My parents, Bill and Norah Barron, met in the Glasgow HF and married in June, 1931. Their honeymoon was spent hiking in the Cairngorms, and I’ve always liked to think I was conceived in the Corrour bothy; apparently it rained all week. My arrival nine months later and the birth of my sister in 1935 didn’t dampen the enthusiasm my parents always had for HF activities, and the weekend joys of Drumkinnon camp.
We took the bus (double-decker, hopefully top front row) from Glasgow to Balloch, and then hiked about a mile and a half up Stoneymollan Road, stopping halfway just beyond the “hanging tree” to collect the Drumkinnon key from the farmhouse, which also supplied milk and eggs. The hanging tree was an ancient oak with a branch about a foot thick that stretched horizontally right across the road, and it seemed every HF member knew a blood-curdling story about robbers, murderers, and thieving taxmen who had swung from that branch. Those stories were usually told by the light of the oil lamps in the main hut at Drumkinnon just before our bedtime, with my mother vainly trying to change the subject. On one memorable weekend, Wattie Neilson arrived ahead of us and climbed the tree to attach a frayed rope with a broken noose to that branch, knowing we’d be mesmerized by it.
We were always glad to reach the style leading to the camp field, because Stoneymollan Road was a fairly steep climb and our backpacks were heavy. Our parents did not believe in carrying our possessions for us! We’d follow the worn path to the four huts, sidestepping cow patties, but also checking them to find the dry ones, because the biggest, fattest worms were under the dry ones. My sister and I held worm races on the steps of the top hut, used for storage of tents and carpentry tools. The bottom hut, Talstone, was the ladies tent, the next one was for men, and the big hut was the common hut for cooking, playing cards, making tea, planning hikes and blethering. If there was an overflow of members, we pitched tents, and if the weather was really bad, the storage hut was used for sleeping. Each sleeping hut had eight bunks with straw palliasses, and I always hoped to get the top bunk to your right as you entered, because it had a window, and you could lie on your stomach and gaze out at the Loch and Ben Lomond.
The clear burn which ran down the hill in front of the huts provided water for cooking and washing dishes, but we got pure drinking water from a spring about half a mile further up on the track to Helensburgh. This was named ‘the wishing well’, and everyone made private wishes at it and drank from an old iron scoop tethered there by a chain. I remember going to it once, as a teenager, after the war, and fervently wishing I could pass a math exam. Miraculously, that wish came true! There was a great feeling of camaraderie at Drumkinnon.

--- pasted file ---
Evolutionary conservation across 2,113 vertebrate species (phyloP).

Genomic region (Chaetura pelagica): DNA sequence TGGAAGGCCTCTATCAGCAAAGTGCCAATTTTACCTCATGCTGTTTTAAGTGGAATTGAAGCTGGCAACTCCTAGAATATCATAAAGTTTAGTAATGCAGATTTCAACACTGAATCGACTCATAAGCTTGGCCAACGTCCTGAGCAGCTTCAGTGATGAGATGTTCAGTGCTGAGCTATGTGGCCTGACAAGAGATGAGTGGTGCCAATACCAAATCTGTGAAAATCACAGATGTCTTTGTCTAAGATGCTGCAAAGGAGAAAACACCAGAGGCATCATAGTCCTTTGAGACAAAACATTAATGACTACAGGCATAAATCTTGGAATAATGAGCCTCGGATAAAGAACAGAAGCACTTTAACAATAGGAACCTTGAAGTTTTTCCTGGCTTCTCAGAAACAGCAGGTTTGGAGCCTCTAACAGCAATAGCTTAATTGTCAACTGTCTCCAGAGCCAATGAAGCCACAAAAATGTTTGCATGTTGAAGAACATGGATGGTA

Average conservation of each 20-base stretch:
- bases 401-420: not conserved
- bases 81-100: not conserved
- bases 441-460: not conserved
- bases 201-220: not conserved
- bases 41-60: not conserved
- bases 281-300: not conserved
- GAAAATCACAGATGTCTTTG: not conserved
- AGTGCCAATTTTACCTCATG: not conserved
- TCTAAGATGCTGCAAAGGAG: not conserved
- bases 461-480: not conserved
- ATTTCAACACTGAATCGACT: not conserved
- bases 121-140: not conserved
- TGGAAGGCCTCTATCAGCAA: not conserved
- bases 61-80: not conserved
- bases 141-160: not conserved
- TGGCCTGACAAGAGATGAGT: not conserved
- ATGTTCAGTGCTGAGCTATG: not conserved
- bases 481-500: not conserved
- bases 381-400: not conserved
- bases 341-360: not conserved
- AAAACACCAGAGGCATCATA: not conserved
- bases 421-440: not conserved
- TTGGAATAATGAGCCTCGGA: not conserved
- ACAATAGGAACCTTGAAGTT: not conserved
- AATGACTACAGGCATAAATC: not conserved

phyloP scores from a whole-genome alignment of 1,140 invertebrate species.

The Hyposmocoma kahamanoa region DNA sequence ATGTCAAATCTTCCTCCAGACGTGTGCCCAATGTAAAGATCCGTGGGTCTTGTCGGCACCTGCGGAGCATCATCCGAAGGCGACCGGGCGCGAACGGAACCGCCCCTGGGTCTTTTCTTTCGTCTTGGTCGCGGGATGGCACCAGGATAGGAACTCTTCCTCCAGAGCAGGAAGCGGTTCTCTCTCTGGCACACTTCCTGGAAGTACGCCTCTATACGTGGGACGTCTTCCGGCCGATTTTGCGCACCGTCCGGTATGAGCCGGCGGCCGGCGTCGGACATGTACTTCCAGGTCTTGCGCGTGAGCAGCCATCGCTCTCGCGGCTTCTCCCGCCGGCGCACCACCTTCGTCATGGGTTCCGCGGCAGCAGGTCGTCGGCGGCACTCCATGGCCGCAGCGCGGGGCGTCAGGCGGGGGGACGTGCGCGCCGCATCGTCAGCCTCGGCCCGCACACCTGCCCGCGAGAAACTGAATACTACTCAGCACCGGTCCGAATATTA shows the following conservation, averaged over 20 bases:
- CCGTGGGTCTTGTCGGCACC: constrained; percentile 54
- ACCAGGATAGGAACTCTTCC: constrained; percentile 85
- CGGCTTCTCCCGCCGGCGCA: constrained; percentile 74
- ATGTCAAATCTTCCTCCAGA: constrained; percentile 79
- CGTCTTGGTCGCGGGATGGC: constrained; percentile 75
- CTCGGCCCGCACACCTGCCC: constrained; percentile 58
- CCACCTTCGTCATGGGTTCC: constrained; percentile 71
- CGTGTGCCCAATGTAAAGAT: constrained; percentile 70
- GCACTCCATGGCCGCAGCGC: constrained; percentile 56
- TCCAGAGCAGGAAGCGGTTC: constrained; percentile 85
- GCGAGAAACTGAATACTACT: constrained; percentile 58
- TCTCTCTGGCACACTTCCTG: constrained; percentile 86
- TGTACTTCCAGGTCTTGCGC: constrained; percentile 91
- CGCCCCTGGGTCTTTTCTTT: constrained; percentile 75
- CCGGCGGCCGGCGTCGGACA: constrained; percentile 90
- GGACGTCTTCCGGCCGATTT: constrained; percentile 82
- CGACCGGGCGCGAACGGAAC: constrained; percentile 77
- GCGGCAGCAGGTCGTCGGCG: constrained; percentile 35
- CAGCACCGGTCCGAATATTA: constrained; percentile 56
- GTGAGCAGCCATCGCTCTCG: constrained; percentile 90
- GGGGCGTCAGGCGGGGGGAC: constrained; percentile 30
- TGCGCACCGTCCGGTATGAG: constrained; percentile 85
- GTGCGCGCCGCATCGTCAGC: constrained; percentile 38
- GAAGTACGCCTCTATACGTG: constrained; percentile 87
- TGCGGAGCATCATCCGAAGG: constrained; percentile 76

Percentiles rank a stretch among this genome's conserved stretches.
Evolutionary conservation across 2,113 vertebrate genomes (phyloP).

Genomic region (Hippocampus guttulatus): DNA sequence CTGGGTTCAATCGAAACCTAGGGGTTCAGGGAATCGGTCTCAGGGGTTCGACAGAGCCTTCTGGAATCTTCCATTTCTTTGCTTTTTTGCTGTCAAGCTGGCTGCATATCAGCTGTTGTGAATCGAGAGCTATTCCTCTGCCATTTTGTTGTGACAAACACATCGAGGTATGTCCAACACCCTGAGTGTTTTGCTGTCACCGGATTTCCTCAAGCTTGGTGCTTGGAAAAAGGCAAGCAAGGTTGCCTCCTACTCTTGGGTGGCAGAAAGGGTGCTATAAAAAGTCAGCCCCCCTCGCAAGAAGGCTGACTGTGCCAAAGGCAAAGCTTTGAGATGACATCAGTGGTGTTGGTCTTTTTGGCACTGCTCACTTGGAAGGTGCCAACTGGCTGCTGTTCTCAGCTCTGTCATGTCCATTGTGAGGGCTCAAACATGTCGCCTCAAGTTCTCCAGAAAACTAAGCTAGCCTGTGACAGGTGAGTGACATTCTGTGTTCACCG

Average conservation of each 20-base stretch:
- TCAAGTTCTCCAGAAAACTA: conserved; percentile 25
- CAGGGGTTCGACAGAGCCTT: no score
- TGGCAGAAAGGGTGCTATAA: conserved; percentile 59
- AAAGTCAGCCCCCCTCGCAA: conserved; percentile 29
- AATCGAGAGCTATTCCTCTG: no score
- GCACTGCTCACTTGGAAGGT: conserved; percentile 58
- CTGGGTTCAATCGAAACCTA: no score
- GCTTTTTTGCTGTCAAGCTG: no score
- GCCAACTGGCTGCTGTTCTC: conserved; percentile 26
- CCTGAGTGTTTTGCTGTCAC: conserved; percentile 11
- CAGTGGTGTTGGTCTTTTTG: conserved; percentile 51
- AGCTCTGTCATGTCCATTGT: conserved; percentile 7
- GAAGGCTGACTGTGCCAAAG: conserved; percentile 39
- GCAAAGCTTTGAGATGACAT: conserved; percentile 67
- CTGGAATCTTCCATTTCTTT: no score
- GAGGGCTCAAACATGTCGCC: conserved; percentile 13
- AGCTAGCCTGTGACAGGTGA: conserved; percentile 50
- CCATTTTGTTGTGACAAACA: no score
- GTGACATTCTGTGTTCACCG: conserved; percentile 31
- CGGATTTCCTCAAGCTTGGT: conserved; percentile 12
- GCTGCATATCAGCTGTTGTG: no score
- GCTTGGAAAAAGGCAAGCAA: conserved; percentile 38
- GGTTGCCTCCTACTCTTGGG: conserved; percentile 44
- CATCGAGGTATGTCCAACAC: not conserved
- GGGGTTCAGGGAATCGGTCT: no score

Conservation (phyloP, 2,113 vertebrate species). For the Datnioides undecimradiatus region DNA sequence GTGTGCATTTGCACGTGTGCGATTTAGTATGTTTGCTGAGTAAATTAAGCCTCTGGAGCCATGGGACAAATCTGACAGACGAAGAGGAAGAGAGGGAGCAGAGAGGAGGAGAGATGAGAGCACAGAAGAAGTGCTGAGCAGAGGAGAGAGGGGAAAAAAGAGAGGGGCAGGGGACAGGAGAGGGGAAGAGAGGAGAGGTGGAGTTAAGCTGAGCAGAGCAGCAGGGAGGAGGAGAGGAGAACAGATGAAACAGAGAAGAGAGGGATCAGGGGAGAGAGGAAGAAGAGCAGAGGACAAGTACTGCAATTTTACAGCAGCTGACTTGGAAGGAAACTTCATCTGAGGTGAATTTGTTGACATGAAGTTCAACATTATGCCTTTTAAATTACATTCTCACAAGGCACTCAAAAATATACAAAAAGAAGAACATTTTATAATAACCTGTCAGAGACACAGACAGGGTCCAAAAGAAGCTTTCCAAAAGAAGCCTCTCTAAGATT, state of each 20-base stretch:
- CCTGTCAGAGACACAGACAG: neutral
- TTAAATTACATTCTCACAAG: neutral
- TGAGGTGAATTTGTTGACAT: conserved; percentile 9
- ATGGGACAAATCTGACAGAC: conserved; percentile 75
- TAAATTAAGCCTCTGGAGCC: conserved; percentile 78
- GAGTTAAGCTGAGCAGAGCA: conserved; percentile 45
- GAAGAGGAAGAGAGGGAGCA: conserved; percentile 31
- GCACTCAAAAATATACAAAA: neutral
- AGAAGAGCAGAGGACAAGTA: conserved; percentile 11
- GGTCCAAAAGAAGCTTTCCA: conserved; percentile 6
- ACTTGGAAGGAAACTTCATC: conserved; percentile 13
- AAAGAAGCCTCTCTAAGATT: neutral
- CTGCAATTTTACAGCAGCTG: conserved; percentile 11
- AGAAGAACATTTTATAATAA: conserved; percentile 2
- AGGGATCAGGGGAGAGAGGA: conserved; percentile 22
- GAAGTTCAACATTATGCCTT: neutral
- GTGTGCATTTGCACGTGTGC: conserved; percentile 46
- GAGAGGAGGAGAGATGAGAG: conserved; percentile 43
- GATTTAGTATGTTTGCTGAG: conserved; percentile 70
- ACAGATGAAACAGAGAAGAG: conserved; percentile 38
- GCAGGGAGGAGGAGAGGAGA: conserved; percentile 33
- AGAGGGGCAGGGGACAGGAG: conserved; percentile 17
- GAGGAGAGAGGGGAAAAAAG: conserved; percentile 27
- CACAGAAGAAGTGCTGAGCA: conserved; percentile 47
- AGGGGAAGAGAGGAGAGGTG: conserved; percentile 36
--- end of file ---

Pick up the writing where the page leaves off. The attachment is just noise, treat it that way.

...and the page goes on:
Both men and women worked together to make improvements, and there were many talented members. The camp was maintained in tip-top condition, and the outside walls got fresh creosote annually. There was a roofless shower stall built beside the burn so that anyone could have a cold shower after a hard day’s work on whatever carpentry project was on the go that weekend, and a little further down the burn had been dammed to provide a bathing pool; as kids we played a lot in it, and even caught the odd minnow, but I don’t remember any adults splashing in it. The toilets were up on the hill behind the rhododendron bushes; two seats, and a door split in two so that you could leave the top half open to gaze again at Ben Lomond in the far distance. There were usually old copies of Oor Wullie from the Sunday Post left there for leisurely reading. The bushes were a riot of red blossoms in the summer, which attracted bees, the only negative thing I remember about Drumkinnon. I was only stung once, but never again lingered close to the bushes.
There was a great cast-iron stove in the main hut, and my Dad was usually the first man up to light the fire for cooking breakfast. Number one item on his agenda was always a decent cup of tea, and there was the primus stove for that while the fire got going. At Drumkinnon the men seemed to do most of the cooking. Wives had prepared some of the food at home, but breakfast was a bit competitive, with the menfolk frying eggs, sausages, bacon, potato scones, black pudding etc. onto one of the three heavy frying pans. Huge cholesterol count, but absolutely delicious. There was one member whose real name I forget, but he was nicknamed ‘Kippers’ because that’s all he ever ate at Drumkinnon, and he was teased mercilessly about the smell. There was no refrigerator of course, but to the left as you entered the main hut there were 12 inch square cubbyholes built into the wall, and everyone put their food into one of those. Whatever needed to be kept cold was submerged in the burn. There was a communal cubbyhole too, containing flour, salt/pepper and a great big tin of Lyle’s golden syrup for pancakes. We always ate very well, before and after the war, and I actually liked helping with the dishes!
I was back in Scotland in 1996 and climbed again the Stoneymollan Road. I don’t know what I expected the Drumkinnon camp to be like then, but I shed a few tears to find it gone.